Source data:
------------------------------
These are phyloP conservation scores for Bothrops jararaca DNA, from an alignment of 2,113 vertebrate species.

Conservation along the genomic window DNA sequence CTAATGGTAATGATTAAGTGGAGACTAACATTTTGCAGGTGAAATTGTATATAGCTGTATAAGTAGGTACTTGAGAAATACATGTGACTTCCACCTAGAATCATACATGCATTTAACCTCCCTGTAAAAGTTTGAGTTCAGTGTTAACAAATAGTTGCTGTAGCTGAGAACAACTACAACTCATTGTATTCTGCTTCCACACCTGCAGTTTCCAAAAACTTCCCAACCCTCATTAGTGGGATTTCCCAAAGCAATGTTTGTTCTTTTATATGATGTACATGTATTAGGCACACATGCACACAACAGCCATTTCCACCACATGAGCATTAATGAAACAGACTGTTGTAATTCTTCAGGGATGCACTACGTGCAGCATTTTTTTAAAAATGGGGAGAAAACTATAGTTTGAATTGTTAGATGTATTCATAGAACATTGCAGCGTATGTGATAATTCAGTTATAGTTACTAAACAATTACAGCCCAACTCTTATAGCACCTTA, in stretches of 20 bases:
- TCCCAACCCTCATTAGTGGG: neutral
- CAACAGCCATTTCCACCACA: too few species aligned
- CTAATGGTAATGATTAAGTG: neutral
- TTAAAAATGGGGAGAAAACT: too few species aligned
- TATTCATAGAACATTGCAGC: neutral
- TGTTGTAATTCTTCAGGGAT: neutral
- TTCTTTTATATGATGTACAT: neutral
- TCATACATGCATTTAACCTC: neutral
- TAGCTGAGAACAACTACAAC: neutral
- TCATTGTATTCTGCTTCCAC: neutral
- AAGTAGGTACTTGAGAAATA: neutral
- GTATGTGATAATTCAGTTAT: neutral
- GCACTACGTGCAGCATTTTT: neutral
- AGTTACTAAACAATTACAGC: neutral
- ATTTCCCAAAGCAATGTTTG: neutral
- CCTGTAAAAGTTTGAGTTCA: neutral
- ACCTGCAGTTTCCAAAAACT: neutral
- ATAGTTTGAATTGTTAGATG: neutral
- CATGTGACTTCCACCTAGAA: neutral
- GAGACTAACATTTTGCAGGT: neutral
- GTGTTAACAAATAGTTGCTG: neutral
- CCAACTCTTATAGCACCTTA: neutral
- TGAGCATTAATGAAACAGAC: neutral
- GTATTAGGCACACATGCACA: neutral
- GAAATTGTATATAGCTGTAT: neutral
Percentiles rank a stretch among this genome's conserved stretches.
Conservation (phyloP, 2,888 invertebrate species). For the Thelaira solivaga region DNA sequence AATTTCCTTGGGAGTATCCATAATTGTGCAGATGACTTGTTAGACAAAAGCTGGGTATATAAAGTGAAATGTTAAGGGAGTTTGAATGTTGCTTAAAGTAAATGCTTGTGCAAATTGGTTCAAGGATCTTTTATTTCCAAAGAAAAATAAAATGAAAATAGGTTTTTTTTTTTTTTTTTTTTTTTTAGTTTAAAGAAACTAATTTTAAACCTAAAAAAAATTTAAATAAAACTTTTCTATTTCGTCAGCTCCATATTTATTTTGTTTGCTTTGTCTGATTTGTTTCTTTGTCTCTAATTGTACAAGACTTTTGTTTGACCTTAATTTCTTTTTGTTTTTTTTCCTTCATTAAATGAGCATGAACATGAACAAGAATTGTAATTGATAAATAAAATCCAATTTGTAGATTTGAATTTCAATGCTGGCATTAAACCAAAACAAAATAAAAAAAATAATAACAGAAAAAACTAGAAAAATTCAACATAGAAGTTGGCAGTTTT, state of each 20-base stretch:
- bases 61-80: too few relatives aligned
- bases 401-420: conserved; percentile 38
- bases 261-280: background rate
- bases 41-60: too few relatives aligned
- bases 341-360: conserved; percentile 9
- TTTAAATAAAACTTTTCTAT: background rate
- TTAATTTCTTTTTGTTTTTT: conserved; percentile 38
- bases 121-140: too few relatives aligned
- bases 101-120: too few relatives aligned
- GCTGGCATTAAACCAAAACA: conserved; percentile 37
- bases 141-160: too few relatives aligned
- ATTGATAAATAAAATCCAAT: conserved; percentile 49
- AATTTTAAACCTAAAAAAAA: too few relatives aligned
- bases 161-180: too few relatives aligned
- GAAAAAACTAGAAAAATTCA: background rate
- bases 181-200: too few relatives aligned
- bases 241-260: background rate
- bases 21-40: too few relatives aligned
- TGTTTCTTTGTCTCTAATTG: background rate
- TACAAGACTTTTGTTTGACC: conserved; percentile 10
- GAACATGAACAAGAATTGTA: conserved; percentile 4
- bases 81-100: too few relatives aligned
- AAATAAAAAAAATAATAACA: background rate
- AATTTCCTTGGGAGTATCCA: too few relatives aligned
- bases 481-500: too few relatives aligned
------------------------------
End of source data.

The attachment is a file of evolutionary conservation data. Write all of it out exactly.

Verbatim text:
These are phyloP conservation scores for Bothrops jararaca DNA, from an alignment of 2,113 vertebrate species.

Conservation along the genomic window DNA sequence CTAATGGTAATGATTAAGTGGAGACTAACATTTTGCAGGTGAAATTGTATATAGCTGTATAAGTAGGTACTTGAGAAATACATGTGACTTCCACCTAGAATCATACATGCATTTAACCTCCCTGTAAAAGTTTGAGTTCAGTGTTAACAAATAGTTGCTGTAGCTGAGAACAACTACAACTCATTGTATTCTGCTTCCACACCTGCAGTTTCCAAAAACTTCCCAACCCTCATTAGTGGGATTTCCCAAAGCAATGTTTGTTCTTTTATATGATGTACATGTATTAGGCACACATGCACACAACAGCCATTTCCACCACATGAGCATTAATGAAACAGACTGTTGTAATTCTTCAGGGATGCACTACGTGCAGCATTTTTTTAAAAATGGGGAGAAAACTATAGTTTGAATTGTTAGATGTATTCATAGAACATTGCAGCGTATGTGATAATTCAGTTATAGTTACTAAACAATTACAGCCCAACTCTTATAGCACCTTA, in stretches of 20 bases:
- TCCCAACCCTCATTAGTGGG: neutral
- CAACAGCCATTTCCACCACA: too few species aligned
- CTAATGGTAATGATTAAGTG: neutral
- TTAAAAATGGGGAGAAAACT: too few species aligned
- TATTCATAGAACATTGCAGC: neutral
- TGTTGTAATTCTTCAGGGAT: neutral
- TTCTTTTATATGATGTACAT: neutral
- TCATACATGCATTTAACCTC: neutral
- TAGCTGAGAACAACTACAAC: neutral
- TCATTGTATTCTGCTTCCAC: neutral
- AAGTAGGTACTTGAGAAATA: neutral
- GTATGTGATAATTCAGTTAT: neutral
- GCACTACGTGCAGCATTTTT: neutral
- AGTTACTAAACAATTACAGC: neutral
- ATTTCCCAAAGCAATGTTTG: neutral
- CCTGTAAAAGTTTGAGTTCA: neutral
- ACCTGCAGTTTCCAAAAACT: neutral
- ATAGTTTGAATTGTTAGATG: neutral
- CATGTGACTTCCACCTAGAA: neutral
- GAGACTAACATTTTGCAGGT: neutral
- GTGTTAACAAATAGTTGCTG: neutral
- CCAACTCTTATAGCACCTTA: neutral
- TGAGCATTAATGAAACAGAC: neutral
- GTATTAGGCACACATGCACA: neutral
- GAAATTGTATATAGCTGTAT: neutral
Percentiles rank a stretch among this genome's conserved stretches.
Conservation (phyloP, 2,888 invertebrate species). For the Thelaira solivaga region DNA sequence AATTTCCTTGGGAGTATCCATAATTGTGCAGATGACTTGTTAGACAAAAGCTGGGTATATAAAGTGAAATGTTAAGGGAGTTTGAATGTTGCTTAAAGTAAATGCTTGTGCAAATTGGTTCAAGGATCTTTTATTTCCAAAGAAAAATAAAATGAAAATAGGTTTTTTTTTTTTTTTTTTTTTTTTAGTTTAAAGAAACTAATTTTAAACCTAAAAAAAATTTAAATAAAACTTTTCTATTTCGTCAGCTCCATATTTATTTTGTTTGCTTTGTCTGATTTGTTTCTTTGTCTCTAATTGTACAAGACTTTTGTTTGACCTTAATTTCTTTTTGTTTTTTTTCCTTCATTAAATGAGCATGAACATGAACAAGAATTGTAATTGATAAATAAAATCCAATTTGTAGATTTGAATTTCAATGCTGGCATTAAACCAAAACAAAATAAAAAAAATAATAACAGAAAAAACTAGAAAAATTCAACATAGAAGTTGGCAGTTTT, state of each 20-base stretch:
- bases 61-80: too few relatives aligned
- bases 401-420: conserved; percentile 38
- bases 261-280: background rate
- bases 41-60: too few relatives aligned
- bases 341-360: conserved; percentile 9
- TTTAAATAAAACTTTTCTAT: background rate
- TTAATTTCTTTTTGTTTTTT: conserved; percentile 38
- bases 121-140: too few relatives aligned
- bases 101-120: too few relatives aligned
- GCTGGCATTAAACCAAAACA: conserved; percentile 37
- bases 141-160: too few relatives aligned
- ATTGATAAATAAAATCCAAT: conserved; percentile 49
- AATTTTAAACCTAAAAAAAA: too few relatives aligned
- bases 161-180: too few relatives aligned
- GAAAAAACTAGAAAAATTCA: background rate
- bases 181-200: too few relatives aligned
- bases 241-260: background rate
- bases 21-40: too few relatives aligned
- TGTTTCTTTGTCTCTAATTG: background rate
- TACAAGACTTTTGTTTGACC: conserved; percentile 10
- GAACATGAACAAGAATTGTA: conserved; percentile 4
- bases 81-100: too few relatives aligned
- AAATAAAAAAAATAATAACA: background rate
- AATTTCCTTGGGAGTATCCA: too few relatives aligned
- bases 481-500: too few relatives aligned